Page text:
It began in town this morning by the light rail. Around 20 soldiers were milling about. You know the feeling you get when you see soldiers in Israel milling about, smiling and laughing? You get a lump in your throat. How much do you love these soldiers? There are no words that even come close. Still, you walk up to them and say תודה רבה על השרות, תודה רבה על השמירה. Thank you for your service, thank you for watching over us. And they say “bekef” which means “with pleasure." But here was an opportunity to do something more since they were standing next to a store with an “everything for 5 shekel” section. And you see these nice Kinder chocolate confections and you look in your wallet and you see a 100 shekel note and you realize that you could get 20 of them, just about the number of soldiers milling about. But now the train is coming, if you stop to buy the chocolate bars, you will miss your train. So you have an excuse not to buy the chocolate bars and it is even written that when a Jew intends to do a mitzvah and for some reason does not do it, God considers it as if the Jew had done the mitzvah. So you can catch your train, save 100 shekel, and still get credit from God as if you had given every soldier some chocolate!
But today is different, you have a greater than usual Israel soldier love welling up inside, and after this incident is many hours in the past, and you are sitting in a night kollel with the Maharal in front of you, you will understand the meaning of wealth and feel rich for doing what you did since, in the end, you gathered up 20 kinder confections, paid your 100 shekel, and presented them in a bag to one of the soldiers with the instructions to pass them around.
The Maharal says if you were rich and gave little to building the משכן (desert tabernacle), you were actually poor while if you were poor and gave much for its construction you were rich. The Maharal was saying that if you do not use the 100 shekels in your wallet for a holy purpose (and there is no holier purpose than buying chocolate for Israeli soldiers), it’s as though your wallet lacks that 100 shekels and your relationship to holiness is impoverished and strictly limited.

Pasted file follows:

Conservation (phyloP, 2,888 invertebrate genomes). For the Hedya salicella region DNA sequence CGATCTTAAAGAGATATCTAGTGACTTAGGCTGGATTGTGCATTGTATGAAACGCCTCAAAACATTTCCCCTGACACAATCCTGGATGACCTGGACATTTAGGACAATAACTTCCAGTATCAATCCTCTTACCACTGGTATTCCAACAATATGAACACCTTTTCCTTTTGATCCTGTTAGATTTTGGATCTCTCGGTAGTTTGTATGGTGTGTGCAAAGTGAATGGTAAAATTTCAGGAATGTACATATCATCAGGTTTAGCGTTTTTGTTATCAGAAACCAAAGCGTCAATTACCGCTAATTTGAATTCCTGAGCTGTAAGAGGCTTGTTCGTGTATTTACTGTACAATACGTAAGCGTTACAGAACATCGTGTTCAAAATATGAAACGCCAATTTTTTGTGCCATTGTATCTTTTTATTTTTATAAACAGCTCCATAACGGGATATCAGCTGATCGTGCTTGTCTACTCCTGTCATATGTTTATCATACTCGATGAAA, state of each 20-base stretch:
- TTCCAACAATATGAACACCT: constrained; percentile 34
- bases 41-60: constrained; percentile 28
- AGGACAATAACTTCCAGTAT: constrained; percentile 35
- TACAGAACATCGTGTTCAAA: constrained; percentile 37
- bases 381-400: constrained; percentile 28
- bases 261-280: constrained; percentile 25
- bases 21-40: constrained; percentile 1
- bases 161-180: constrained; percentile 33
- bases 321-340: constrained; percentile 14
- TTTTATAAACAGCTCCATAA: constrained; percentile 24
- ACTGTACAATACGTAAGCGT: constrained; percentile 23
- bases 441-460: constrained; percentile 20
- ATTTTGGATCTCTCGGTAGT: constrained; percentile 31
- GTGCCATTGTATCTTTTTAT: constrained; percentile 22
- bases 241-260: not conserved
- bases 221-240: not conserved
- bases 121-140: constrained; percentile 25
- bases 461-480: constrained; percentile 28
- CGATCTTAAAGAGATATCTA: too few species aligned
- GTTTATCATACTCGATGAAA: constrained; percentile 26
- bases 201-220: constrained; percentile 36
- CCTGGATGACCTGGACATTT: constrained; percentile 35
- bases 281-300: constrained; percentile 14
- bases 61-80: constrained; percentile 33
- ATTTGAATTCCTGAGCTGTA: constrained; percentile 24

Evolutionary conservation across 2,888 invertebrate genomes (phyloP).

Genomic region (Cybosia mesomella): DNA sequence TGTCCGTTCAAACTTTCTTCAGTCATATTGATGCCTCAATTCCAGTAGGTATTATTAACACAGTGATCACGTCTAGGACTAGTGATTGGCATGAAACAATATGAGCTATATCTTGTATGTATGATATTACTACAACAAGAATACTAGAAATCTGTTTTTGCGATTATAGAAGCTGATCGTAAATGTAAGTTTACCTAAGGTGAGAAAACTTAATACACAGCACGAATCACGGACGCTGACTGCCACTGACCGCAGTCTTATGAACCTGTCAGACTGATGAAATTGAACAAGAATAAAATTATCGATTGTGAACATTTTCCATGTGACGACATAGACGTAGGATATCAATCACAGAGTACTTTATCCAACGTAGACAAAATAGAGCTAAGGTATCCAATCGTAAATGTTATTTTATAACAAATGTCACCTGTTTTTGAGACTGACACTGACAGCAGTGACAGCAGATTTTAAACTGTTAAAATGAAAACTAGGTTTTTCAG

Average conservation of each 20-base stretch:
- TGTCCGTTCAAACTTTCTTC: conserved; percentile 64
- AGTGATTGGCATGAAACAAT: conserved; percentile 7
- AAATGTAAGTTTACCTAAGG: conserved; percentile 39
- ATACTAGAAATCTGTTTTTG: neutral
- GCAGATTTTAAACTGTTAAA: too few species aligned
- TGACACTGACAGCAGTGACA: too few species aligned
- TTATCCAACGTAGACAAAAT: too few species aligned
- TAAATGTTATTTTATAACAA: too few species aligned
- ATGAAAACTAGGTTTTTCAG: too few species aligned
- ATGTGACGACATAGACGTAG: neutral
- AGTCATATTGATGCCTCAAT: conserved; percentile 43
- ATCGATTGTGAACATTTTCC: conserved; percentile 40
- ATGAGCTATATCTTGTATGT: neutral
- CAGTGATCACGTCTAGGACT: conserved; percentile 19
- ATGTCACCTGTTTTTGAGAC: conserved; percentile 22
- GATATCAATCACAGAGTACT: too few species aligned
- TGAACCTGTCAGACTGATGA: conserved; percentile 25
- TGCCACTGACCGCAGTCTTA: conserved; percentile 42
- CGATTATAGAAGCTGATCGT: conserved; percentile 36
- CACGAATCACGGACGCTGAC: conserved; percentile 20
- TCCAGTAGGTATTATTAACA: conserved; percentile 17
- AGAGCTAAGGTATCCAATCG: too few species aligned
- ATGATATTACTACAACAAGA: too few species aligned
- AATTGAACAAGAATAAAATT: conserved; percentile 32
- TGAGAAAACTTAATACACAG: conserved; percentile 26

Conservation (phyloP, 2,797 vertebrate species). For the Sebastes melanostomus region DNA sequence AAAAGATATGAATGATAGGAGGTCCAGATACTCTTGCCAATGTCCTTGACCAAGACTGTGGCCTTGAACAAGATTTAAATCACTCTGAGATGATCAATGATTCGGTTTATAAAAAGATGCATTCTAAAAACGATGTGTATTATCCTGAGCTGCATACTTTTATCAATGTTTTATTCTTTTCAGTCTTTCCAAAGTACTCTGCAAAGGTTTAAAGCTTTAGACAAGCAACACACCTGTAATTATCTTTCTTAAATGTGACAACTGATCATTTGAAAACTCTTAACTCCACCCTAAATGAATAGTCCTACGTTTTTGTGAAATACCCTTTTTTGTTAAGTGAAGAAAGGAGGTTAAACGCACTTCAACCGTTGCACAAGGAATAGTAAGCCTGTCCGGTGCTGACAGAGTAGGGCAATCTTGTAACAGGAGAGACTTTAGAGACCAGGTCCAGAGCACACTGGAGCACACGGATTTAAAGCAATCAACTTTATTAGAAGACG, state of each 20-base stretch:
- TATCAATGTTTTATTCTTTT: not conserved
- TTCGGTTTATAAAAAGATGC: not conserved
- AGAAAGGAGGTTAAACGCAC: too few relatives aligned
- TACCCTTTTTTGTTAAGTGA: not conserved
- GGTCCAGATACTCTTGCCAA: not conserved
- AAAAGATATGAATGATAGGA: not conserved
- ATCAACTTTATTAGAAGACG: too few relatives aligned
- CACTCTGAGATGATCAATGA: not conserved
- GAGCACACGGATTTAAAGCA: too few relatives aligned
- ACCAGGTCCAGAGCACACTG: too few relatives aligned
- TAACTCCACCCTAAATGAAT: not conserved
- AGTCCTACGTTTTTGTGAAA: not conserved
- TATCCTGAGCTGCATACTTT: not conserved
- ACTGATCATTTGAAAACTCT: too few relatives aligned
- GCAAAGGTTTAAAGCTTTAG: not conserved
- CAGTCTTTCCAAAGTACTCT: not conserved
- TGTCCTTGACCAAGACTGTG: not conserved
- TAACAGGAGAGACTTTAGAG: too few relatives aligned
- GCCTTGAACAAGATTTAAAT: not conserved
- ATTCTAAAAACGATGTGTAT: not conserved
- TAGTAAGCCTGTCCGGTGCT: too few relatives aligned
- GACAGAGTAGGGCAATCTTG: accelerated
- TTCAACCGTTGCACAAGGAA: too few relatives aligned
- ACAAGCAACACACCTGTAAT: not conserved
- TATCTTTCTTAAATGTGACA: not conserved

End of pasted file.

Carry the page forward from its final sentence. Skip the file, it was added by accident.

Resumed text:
When you do a mitzvah for someone, the custom is for that person to tell you תזכה למצוות
meaning “may you merit to do more mitzvahs.” What a remarkable and uniquely Jewish response! Instead of saying how wonderful of you, you are so special, the person is instead saying, “Now that you have sacrificed something and given of yourself, may you merit to sacrifice more of yourself and keep on giving!” Because the essence of any Jew is to give and the highest high a Jew can experience -- attachment to the Holy One Himself -- comes by way of self-sacrifice.
The climactic mitzvah of this same day, a reward for giving the chocolate in the morning, would come at mincha time. In my neighborhood there is a residence for teenage boys and girls with serious problems. They come from broken homes with every sort of horror story in their backgrounds. Often, we did not have ten men to pray when the time for mincha prayers arrived and, on this particular day, we only had six. Over the years, all I ever got when entering the home and asking some of the boys to join in afternoon minyan were sneers and mocking laughter. But now, with a group of them gathered on a porch adjacent to the entrance of the residential home, and a major minyan deficit and nothing to lose, I asked again, never envisioning what would happen next. “Can a few of you come to pray now?” I asked plaintively. “We really need you for a minyan.” “How many do you need?” one of the boys asked. “Four,” I answered. Unexpectedly, there was some mumbling among the group and then, four of the boys began to make their way to the synagogue just a few doors down from the home. And one of the four insisted on leading the prayer service himself.
The chocolate for the soldiers made the boys’ prayers possible. There is no dichotomy in Israel between doing something for another Jew and doing something for God. And when you give to God by giving to a fellow Jew, God gives back by allowing you another opportunity to pray in a minyan and to draw ever closer to Him.